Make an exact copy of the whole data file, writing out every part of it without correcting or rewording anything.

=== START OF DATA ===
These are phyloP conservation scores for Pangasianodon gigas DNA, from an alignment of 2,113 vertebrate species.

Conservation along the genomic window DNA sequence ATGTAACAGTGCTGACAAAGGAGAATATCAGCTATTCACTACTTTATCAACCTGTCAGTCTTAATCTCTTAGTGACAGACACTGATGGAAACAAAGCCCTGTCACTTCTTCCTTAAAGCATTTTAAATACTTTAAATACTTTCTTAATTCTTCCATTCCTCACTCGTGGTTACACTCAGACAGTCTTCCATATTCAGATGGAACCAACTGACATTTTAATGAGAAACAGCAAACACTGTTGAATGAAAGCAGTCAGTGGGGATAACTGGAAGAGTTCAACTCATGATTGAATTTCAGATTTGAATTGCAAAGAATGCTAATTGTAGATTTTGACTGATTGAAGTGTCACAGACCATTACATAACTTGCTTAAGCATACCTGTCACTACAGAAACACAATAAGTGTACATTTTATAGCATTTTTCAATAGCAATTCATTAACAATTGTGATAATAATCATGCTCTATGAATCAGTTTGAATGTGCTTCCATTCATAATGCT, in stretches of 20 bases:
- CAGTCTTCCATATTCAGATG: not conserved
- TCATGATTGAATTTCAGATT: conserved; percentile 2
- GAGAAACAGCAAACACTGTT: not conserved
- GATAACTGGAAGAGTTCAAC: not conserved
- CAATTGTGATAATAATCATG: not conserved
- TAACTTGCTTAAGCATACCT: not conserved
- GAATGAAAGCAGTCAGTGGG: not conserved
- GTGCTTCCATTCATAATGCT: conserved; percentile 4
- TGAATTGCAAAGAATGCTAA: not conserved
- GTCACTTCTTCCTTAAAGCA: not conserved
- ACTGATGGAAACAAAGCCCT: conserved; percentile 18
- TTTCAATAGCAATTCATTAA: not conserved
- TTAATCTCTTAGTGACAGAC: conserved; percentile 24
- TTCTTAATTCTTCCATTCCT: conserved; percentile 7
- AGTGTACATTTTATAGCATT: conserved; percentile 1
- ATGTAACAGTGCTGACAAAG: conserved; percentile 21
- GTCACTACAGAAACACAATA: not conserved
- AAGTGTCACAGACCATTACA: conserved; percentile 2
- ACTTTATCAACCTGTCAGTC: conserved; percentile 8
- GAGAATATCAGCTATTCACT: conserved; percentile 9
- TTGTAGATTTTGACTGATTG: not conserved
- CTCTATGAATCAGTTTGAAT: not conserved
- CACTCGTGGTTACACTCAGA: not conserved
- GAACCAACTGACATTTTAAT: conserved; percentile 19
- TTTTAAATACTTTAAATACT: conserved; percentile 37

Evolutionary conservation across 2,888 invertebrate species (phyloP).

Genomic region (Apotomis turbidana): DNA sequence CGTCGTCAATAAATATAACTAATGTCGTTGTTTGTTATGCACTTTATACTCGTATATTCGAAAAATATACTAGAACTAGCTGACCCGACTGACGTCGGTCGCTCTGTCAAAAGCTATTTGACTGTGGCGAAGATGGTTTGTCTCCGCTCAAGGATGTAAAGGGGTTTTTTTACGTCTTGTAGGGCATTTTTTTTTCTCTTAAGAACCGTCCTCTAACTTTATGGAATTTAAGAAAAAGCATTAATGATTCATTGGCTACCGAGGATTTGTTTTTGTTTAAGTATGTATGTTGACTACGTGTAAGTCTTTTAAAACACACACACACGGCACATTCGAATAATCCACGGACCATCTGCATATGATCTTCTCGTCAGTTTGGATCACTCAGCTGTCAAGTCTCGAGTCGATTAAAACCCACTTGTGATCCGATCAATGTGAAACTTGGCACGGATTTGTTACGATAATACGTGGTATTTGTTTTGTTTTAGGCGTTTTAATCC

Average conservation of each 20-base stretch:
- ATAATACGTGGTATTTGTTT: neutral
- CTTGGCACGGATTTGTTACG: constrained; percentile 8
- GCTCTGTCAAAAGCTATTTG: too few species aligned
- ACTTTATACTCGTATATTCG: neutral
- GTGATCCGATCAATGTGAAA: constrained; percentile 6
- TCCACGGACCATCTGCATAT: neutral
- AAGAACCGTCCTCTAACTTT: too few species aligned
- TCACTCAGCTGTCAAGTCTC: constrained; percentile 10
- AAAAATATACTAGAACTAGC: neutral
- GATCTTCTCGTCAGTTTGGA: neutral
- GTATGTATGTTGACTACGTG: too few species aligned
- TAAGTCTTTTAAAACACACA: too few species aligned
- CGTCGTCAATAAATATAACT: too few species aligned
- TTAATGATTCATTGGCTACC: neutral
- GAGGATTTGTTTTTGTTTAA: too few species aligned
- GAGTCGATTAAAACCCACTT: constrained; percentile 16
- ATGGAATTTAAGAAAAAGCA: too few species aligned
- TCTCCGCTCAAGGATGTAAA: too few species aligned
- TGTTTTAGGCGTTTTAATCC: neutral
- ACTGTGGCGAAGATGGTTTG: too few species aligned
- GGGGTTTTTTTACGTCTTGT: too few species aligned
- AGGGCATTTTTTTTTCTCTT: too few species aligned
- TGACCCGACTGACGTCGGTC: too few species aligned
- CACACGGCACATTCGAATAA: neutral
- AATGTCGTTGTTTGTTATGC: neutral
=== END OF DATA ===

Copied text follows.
These are phyloP conservation scores for Pangasianodon gigas DNA, from an alignment of 2,113 vertebrate species.

Conservation along the genomic window DNA sequence ATGTAACAGTGCTGACAAAGGAGAATATCAGCTATTCACTACTTTATCAACCTGTCAGTCTTAATCTCTTAGTGACAGACACTGATGGAAACAAAGCCCTGTCACTTCTTCCTTAAAGCATTTTAAATACTTTAAATACTTTCTTAATTCTTCCATTCCTCACTCGTGGTTACACTCAGACAGTCTTCCATATTCAGATGGAACCAACTGACATTTTAATGAGAAACAGCAAACACTGTTGAATGAAAGCAGTCAGTGGGGATAACTGGAAGAGTTCAACTCATGATTGAATTTCAGATTTGAATTGCAAAGAATGCTAATTGTAGATTTTGACTGATTGAAGTGTCACAGACCATTACATAACTTGCTTAAGCATACCTGTCACTACAGAAACACAATAAGTGTACATTTTATAGCATTTTTCAATAGCAATTCATTAACAATTGTGATAATAATCATGCTCTATGAATCAGTTTGAATGTGCTTCCATTCATAATGCT, in stretches of 20 bases:
- CAGTCTTCCATATTCAGATG: not conserved
- TCATGATTGAATTTCAGATT: conserved; percentile 2
- GAGAAACAGCAAACACTGTT: not conserved
- GATAACTGGAAGAGTTCAAC: not conserved
- CAATTGTGATAATAATCATG: not conserved
- TAACTTGCTTAAGCATACCT: not conserved
- GAATGAAAGCAGTCAGTGGG: not conserved
- GTGCTTCCATTCATAATGCT: conserved; percentile 4
- TGAATTGCAAAGAATGCTAA: not conserved
- GTCACTTCTTCCTTAAAGCA: not conserved
- ACTGATGGAAACAAAGCCCT: conserved; percentile 18
- TTTCAATAGCAATTCATTAA: not conserved
- TTAATCTCTTAGTGACAGAC: conserved; percentile 24
- TTCTTAATTCTTCCATTCCT: conserved; percentile 7
- AGTGTACATTTTATAGCATT: conserved; percentile 1
- ATGTAACAGTGCTGACAAAG: conserved; percentile 21
- GTCACTACAGAAACACAATA: not conserved
- AAGTGTCACAGACCATTACA: conserved; percentile 2
- ACTTTATCAACCTGTCAGTC: conserved; percentile 8
- GAGAATATCAGCTATTCACT: conserved; percentile 9
- TTGTAGATTTTGACTGATTG: not conserved
- CTCTATGAATCAGTTTGAAT: not conserved
- CACTCGTGGTTACACTCAGA: not conserved
- GAACCAACTGACATTTTAAT: conserved; percentile 19
- TTTTAAATACTTTAAATACT: conserved; percentile 37

Evolutionary conservation across 2,888 invertebrate species (phyloP).

Genomic region (Apotomis turbidana): DNA sequence CGTCGTCAATAAATATAACTAATGTCGTTGTTTGTTATGCACTTTATACTCGTATATTCGAAAAATATACTAGAACTAGCTGACCCGACTGACGTCGGTCGCTCTGTCAAAAGCTATTTGACTGTGGCGAAGATGGTTTGTCTCCGCTCAAGGATGTAAAGGGGTTTTTTTACGTCTTGTAGGGCATTTTTTTTTCTCTTAAGAACCGTCCTCTAACTTTATGGAATTTAAGAAAAAGCATTAATGATTCATTGGCTACCGAGGATTTGTTTTTGTTTAAGTATGTATGTTGACTACGTGTAAGTCTTTTAAAACACACACACACGGCACATTCGAATAATCCACGGACCATCTGCATATGATCTTCTCGTCAGTTTGGATCACTCAGCTGTCAAGTCTCGAGTCGATTAAAACCCACTTGTGATCCGATCAATGTGAAACTTGGCACGGATTTGTTACGATAATACGTGGTATTTGTTTTGTTTTAGGCGTTTTAATCC

Average conservation of each 20-base stretch:
- ATAATACGTGGTATTTGTTT: neutral
- CTTGGCACGGATTTGTTACG: constrained; percentile 8
- GCTCTGTCAAAAGCTATTTG: too few species aligned
- ACTTTATACTCGTATATTCG: neutral
- GTGATCCGATCAATGTGAAA: constrained; percentile 6
- TCCACGGACCATCTGCATAT: neutral
- AAGAACCGTCCTCTAACTTT: too few species aligned
- TCACTCAGCTGTCAAGTCTC: constrained; percentile 10
- AAAAATATACTAGAACTAGC: neutral
- GATCTTCTCGTCAGTTTGGA: neutral
- GTATGTATGTTGACTACGTG: too few species aligned
- TAAGTCTTTTAAAACACACA: too few species aligned
- CGTCGTCAATAAATATAACT: too few species aligned
- TTAATGATTCATTGGCTACC: neutral
- GAGGATTTGTTTTTGTTTAA: too few species aligned
- GAGTCGATTAAAACCCACTT: constrained; percentile 16
- ATGGAATTTAAGAAAAAGCA: too few species aligned
- TCTCCGCTCAAGGATGTAAA: too few species aligned
- TGTTTTAGGCGTTTTAATCC: neutral
- ACTGTGGCGAAGATGGTTTG: too few species aligned
- GGGGTTTTTTTACGTCTTGT: too few species aligned
- AGGGCATTTTTTTTTCTCTT: too few species aligned
- TGACCCGACTGACGTCGGTC: too few species aligned
- CACACGGCACATTCGAATAA: neutral
- AATGTCGTTGTTTGTTATGC: neutral